Since some higher-up boffin got the idea of sticking their mascot in a Kart for a certain Super Nintendo game, it seems that every major character or franchise with appeal to the younger crowd has tried their hand at a dash around the track; be it Digimon, MySims, Bomberman, Yu-Gi-Oh!, Chocobo, and even, at the complete opposite end of the spectrum, Mortal Kombat. Mario’s rival-turned-sports-buddy has also tried his shoes at a racer too, in Sonic Drift on Game Gear, but judging by the lack of said series in the modern day you can guess how that one turned out. Never one to let an unsuccessful concept deter them, however, SEGA are giving it another go, this time with a multitude of franchise representatives alongside their main money-maker. So then, how does Sonic & SEGA All-Star Racing fare on Nintendo’s Dual Screen wonder?
It goes without saying that story is a completely minor part of this game, so minor to the point of being non-existent; for whatever reason that even Sherlock would have trouble deducing, Sonic the Hedgehog has taken to the track in his own car racer to take on other big names from SEGA’s illustrious past. Keeping in line with the previous 'All-Star' games, retro-heads will be delighted to see Alex Kidd rear his over-sized noggin again, and the many who were wanting a trilogy conclusion will be heartened to see SEGA haven’t forgotten Shenmue with Ryo’s inclusion. Along with Ulala from Space Channel 5, the mice guys from Chu Chu Rocket, Amigo from Samba de Amigo, and many others too numerous to name, are Jet Set Radio, Crazy Taxi, Virtua Fighter, Billy Hatcher & The Giant Egg, House of the Dead. It’s quite an extensive list, and one any SEGA fan will drool over.
In fact, there is such a large list of franchises embedded in one game, that it is a shame to see how such a high number of them see little viewing aside from their main characters. Understandable that the Sonic stable would see the most headlining time, given that it is SEGA’s most popular and profitable one, and is one half of the game’s title, but it feels like a wasted opportunity when a third of the available courses and music tracks are taken directly from the Sonic Universe, and the remaining number are only from a few other franchises. Granted, Jet Set Radio, Billy Hatcher, House of the Dead, Super Monkey Ball and Samba de Amigo are very good choices for track variation, but given the extensive air-time of Sonic games in general, and the comparative lack of the others in nowadays' games, it would have been a big boost to the game’s identity to allow all of SEGA’s history a chance to shine, instead of just allowing the game to become a Sonic racer with extra characters.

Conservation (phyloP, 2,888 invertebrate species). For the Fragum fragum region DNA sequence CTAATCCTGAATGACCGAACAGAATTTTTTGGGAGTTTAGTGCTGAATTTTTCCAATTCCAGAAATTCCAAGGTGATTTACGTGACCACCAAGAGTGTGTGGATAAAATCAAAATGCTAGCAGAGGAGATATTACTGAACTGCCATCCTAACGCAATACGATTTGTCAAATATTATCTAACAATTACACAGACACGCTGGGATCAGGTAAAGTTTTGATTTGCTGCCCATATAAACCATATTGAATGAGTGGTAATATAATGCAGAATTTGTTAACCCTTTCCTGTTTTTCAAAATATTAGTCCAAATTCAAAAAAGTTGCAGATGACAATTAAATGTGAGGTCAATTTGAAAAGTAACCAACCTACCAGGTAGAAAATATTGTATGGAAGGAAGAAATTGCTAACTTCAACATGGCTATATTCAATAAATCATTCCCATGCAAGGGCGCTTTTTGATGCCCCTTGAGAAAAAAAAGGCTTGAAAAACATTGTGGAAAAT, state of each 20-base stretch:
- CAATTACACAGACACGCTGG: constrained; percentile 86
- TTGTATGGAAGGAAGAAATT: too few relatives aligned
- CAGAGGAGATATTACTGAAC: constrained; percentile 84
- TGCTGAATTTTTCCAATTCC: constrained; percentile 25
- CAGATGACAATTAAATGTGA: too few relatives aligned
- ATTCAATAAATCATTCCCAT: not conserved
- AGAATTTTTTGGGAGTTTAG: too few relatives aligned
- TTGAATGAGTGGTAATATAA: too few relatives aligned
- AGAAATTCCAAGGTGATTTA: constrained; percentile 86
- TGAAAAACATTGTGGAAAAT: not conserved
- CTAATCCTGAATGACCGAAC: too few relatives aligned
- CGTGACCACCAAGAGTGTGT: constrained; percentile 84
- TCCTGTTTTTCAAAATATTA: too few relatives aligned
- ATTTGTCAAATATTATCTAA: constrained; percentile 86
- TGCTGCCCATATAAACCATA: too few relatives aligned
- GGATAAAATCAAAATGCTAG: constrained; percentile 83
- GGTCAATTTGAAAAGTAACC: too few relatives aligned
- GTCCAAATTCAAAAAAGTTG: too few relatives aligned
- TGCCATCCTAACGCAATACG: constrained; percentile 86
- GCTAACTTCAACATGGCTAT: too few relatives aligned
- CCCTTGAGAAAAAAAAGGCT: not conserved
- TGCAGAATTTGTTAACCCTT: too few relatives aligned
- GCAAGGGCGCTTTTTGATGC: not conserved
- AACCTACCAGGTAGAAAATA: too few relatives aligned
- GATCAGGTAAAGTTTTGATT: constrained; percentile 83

Getting down to the racing itself though, Sumo Digital have completely nailed the feel of a great kart game. Unique tracks, themed weapons, and the hectic flurry that results from them. There is an unclear weight class between characters, so each handles slightly differently, and each rides a vehicle based on their subsequent personality, so Shadow takes to the track on his infamous motorcycle, Eggman has his trademark machinery, AiAi uses a Banana-shaped Kart, and B.D Joe from Crazy Taxi makes use of his, erm, Taxi. For authentic karting feel, it is difficult to criticise Sumo on this one; all racers handle fine, the drift mechanic, given a lot of use due to track designs, works just fine, and even the trick mechanic, whilst somewhat unnecessary at first, adds an extra bit of flair to the game. The visuals themselves are also of high quality, with 3D surpassing even that of Nintendo’s mascot DS racer.
Not to say that Sumo’s design is flawless, however, since when seeing courses from a broad standpoint, it would be easy to nitpick. Despite the low number of franchise representations, there is a wide range of different course designs to enjoy racing in, from the lush Green Hills and Casino stylings of Sonic lore, to the modern suburbs of Shibuya and the colour explosion of Samba Studio, and in this regard, in terms of the background design and theme there is little to complain about. What is a little off, though, is how the track runs itself. In just about every course, each one is more or less a regular run on a standard looping track, with a few exceptions like Sonic’s loops, or Monkey Ball’s higher platforms. Over repeat play, even with decent background variation, racing will get boring. A few added elements to spice things up a little; say like a portal opportunity into the Special Zone for a shortcut chance, or some means to shooting obstructing zombies to earn a speed boost, would have worked wonders. As they are, the tracks on offer still hold entertainment value and are of good variation, but there is still a feeling that more could have been done.